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Economic Overview

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Even though Paraguay is among the poorest countries in South America, the country has experienced high and steady growth in the past decade. According to the IMF, GDP grew by 4.5% in 2021, driven mainly by household consumption. Nevertheless, GDP growth is expected to decrease to 3.8% in 2022 before picking up to 4% in 2023.

Since 2013, Paraguay has adopted a Tax Responsibility Law, which sets the limit of the authorised fiscal deficit at 1.5% of GDP. Public deficit decreased to 0% in 2021, and the government should continue its prudent fiscal policy, keeping to the deficit limit of 1.5% of GDP set in the Responsibility Law. Paraguay has invested in many public development policies and has seen its foreign debt double over the last five years. Still, Paraguay's public debt is among the lowest in Latin America, at 38.4%, and should remain stable in the next couple of years (39.5% in 2022 and 39.9% in 2023). Inflation increased to 3.5% in 2021, and it is expected to slightly increase in the next two years, to 4% both in 2022 and 2023. Those rates, however, are within the target range set by the central bank - between 2% and 6%. The agriculture, sales and construction sectors continue to be the driving forces behind Paraguay's economic growth. The production of the Itaipu and Yacireta hydro-power plants, as well as highly productive farms and livestock, are economic drivers and account for more than 60% of Paraguay's total exports. In 2021, the government continued implementing a series of fiscal measures to mitigate the impact of COVID-19, which included lowering VAT on medical supplies to 5% and eliminating import tariffs on them, additional health-related spending, measures to support the vulnerable population, and emergence funding for SMEs. Overall, Paraguay's measures have been effective in boosting economic activity, which has been gradually recovering.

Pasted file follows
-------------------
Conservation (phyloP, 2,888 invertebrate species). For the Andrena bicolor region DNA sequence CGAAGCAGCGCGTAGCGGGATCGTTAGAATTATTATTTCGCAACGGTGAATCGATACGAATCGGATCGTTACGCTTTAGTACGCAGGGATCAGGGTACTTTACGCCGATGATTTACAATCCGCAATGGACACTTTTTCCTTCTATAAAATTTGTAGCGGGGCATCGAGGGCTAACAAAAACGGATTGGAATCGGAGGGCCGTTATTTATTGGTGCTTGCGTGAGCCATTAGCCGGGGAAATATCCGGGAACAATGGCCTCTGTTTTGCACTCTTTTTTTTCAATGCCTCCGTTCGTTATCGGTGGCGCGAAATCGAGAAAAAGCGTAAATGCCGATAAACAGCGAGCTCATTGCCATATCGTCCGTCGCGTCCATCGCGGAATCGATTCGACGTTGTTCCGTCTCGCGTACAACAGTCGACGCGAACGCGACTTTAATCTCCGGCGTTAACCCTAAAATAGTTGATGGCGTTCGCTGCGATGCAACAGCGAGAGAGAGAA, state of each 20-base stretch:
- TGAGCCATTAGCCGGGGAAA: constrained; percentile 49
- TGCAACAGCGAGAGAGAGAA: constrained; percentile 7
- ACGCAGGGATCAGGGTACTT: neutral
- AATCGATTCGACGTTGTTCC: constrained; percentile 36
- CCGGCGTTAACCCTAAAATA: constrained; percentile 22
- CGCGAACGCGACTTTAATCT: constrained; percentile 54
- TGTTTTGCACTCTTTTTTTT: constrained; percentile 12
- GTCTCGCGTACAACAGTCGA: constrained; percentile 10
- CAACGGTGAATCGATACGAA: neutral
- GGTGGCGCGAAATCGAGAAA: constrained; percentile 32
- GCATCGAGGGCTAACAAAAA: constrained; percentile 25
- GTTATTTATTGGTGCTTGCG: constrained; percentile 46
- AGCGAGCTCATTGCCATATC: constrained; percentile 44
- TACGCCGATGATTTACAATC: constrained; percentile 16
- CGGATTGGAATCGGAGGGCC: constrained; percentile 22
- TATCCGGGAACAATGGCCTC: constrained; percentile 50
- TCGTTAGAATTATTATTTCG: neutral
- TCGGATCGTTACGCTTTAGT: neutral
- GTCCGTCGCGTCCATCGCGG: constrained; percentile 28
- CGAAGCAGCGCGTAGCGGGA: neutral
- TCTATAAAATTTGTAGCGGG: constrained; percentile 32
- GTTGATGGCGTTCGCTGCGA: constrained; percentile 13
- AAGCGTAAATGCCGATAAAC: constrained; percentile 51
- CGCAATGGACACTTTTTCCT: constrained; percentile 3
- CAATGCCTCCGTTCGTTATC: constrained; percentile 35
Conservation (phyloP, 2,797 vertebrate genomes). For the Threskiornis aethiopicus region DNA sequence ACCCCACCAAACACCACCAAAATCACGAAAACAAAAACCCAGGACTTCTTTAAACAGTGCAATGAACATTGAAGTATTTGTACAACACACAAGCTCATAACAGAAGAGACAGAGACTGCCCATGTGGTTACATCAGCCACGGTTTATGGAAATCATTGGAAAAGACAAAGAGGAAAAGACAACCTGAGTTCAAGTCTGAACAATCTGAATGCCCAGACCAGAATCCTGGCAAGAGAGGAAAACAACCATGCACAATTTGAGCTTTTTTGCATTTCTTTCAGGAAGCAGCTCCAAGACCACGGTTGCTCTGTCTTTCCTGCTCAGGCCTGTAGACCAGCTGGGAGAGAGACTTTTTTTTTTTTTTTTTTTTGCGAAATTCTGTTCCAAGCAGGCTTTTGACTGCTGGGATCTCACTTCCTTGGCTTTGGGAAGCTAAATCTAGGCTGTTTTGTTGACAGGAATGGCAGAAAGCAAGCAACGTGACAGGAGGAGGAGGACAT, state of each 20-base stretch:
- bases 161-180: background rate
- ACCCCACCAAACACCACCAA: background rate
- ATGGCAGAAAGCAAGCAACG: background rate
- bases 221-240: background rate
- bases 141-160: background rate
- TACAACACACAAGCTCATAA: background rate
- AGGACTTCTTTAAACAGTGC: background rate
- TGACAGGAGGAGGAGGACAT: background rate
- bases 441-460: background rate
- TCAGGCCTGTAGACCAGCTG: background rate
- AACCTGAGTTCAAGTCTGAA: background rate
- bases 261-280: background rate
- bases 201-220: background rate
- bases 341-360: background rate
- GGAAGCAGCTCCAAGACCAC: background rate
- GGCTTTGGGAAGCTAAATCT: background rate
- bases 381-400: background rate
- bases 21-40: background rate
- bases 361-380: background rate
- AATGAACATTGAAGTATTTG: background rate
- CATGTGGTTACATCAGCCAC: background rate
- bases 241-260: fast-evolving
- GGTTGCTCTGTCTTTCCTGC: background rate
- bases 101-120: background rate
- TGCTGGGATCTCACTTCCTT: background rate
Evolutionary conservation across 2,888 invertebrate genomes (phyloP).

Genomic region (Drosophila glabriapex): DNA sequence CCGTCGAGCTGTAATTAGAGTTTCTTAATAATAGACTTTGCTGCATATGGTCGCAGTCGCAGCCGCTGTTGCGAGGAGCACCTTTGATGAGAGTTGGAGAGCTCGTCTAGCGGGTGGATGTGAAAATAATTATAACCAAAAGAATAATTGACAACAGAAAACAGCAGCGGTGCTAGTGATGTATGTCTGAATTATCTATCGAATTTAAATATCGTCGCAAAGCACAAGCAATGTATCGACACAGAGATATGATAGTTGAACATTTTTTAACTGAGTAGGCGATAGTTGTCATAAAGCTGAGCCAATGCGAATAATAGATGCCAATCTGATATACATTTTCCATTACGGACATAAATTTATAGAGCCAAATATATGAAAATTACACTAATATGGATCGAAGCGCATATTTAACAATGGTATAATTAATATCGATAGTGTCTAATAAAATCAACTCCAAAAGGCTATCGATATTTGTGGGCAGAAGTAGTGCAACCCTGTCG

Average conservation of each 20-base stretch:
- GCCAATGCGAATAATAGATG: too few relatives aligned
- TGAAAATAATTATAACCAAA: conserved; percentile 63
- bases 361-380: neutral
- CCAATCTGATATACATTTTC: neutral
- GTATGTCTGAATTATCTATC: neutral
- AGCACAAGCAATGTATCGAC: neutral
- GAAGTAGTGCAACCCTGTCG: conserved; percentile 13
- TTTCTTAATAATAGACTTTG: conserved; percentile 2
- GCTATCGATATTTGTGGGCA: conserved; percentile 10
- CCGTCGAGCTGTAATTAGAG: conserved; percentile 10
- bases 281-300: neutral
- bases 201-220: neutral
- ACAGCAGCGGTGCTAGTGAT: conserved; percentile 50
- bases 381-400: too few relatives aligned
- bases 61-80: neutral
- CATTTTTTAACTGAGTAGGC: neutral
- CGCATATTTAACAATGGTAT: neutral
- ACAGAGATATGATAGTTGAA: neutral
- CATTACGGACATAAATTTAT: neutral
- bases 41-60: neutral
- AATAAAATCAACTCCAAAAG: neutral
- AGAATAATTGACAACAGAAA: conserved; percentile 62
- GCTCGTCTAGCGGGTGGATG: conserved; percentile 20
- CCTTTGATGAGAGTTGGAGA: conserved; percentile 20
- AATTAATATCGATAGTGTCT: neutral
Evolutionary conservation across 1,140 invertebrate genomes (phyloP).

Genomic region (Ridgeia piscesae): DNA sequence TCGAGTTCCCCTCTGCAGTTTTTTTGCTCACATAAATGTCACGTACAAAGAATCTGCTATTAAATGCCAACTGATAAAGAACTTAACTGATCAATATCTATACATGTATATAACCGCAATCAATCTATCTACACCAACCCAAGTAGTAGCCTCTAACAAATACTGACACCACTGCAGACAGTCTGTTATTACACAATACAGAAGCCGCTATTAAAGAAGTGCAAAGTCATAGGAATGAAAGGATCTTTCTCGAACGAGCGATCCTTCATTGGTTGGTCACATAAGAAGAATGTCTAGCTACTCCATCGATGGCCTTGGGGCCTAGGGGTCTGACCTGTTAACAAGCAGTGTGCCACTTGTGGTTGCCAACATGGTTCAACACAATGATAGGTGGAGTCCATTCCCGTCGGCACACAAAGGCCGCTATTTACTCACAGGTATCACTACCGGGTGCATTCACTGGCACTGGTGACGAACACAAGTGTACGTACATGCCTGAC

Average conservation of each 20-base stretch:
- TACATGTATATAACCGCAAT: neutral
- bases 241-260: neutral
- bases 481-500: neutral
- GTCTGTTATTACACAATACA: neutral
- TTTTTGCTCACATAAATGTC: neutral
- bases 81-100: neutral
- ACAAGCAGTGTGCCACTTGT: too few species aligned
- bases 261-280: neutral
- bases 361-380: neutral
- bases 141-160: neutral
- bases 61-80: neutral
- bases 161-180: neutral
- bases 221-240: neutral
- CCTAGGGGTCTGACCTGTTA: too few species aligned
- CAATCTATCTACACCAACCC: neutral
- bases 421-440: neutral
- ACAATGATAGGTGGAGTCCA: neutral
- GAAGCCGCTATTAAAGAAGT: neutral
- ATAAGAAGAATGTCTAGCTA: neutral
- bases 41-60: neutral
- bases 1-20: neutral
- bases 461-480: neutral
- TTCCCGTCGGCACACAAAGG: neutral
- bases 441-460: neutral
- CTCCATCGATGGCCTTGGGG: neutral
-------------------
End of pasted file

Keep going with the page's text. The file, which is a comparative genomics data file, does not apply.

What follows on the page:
Paraguay has the lowest unemployment rate in the Mercosur area, which was an estimated 6% in 2021, despite the negative economic impact of the COVID-19 pandemic. That rate is expected to slightly decrease in 2021 and 2022, to 5.9% and 5.8%, respectively. However, poverty and income inequality remain major challenges. Still, the total poverty rate – which the World Bank defines as less than USD 3.10 a day – has been falling, and is currently 26.1%. Nevertheless, the extreme poverty rate (which concerns individuals living on less than USD 1.90 a day) has risen, going from 5.4% to 5.7%. In rural areas, 41.2% of the population lack a monthly income to cover basic necessities, whereas in urban centres this figure is 27.6%. Moreover, land concentration in the Paraguayan countryside is one of the highest in the globe, with 10% of the population controlling 66% of the land, while 30% of the rural people are landless, causing ongoing tension between the landless and elites.

Main Indicators 202020212022 (E)2023 (E)2024 (E)
GDP (billions USD) 35.4339.9541.2842.8245.28
GDP (Constant Prices, Annual % Change) -
GDP per Capita (USD) 4,8855,4335,5395,6685,914
General Government Balance (in % of GDP) -6.5-6.5-4.1-3.3-2.3
General Government Gross Debt (in % of GDP) 36.937.540.940.440.3
Inflation Rate (%)
Unemployment Rate (% of the Labour Force)
Current Account (billions USD) 0.960.37-2.14-1.08-1.41
Current Account (in % of GDP) 2.70.9-5.2-2.5-3.1

Source: IMF – World Economic Outlook Database , October 2021

Country Risk

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Main Sectors of Industry

Breakdown of Economic Activity By Sector Agriculture Industry Services
Employment By Sector (in % of Total Employment) 18.7 18.1 63.1
Value Added (in % of GDP) 9.9 34.6 48.5
Value Added (Annual % Change) -11.6 4.7 6.9

Source: World Bank - Latest available data.

Monetary Indicators 20162017201820192020
Paraguayan Guarani (PYG) - Average Annual Exchange Rate For 1 USD 5,670.525,618.935,732.106,240.706,771.10

Source: World Bank - Latest available data.



Foreign Trade